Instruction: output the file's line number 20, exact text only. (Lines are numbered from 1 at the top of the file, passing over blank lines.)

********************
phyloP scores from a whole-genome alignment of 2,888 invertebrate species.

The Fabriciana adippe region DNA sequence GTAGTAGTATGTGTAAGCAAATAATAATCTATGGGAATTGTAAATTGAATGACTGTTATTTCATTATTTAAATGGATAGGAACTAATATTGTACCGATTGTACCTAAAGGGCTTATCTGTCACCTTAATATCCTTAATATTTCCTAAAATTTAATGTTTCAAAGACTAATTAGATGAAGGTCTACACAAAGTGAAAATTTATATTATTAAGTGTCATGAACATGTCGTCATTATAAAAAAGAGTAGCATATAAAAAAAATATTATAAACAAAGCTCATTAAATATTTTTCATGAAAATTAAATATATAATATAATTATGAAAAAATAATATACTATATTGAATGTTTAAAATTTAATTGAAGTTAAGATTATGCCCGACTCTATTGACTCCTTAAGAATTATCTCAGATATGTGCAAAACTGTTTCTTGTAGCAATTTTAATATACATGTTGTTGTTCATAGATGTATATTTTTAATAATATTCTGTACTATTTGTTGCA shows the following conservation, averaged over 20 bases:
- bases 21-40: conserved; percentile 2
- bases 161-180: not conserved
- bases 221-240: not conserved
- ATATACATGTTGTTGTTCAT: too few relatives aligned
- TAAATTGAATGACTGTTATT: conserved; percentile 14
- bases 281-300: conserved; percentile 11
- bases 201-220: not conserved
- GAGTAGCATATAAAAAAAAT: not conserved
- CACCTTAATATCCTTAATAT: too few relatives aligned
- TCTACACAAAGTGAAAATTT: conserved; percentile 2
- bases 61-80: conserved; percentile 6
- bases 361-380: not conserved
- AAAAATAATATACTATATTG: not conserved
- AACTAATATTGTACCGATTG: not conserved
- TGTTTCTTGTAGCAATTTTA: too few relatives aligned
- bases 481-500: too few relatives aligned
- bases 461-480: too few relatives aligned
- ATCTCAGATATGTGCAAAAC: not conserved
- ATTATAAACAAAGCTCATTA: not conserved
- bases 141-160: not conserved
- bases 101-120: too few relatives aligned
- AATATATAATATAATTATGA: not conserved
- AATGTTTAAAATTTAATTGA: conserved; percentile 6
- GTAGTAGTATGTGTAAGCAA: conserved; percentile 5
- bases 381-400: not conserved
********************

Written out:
- ATCTCAGATATGTGCAAAAC: not conserved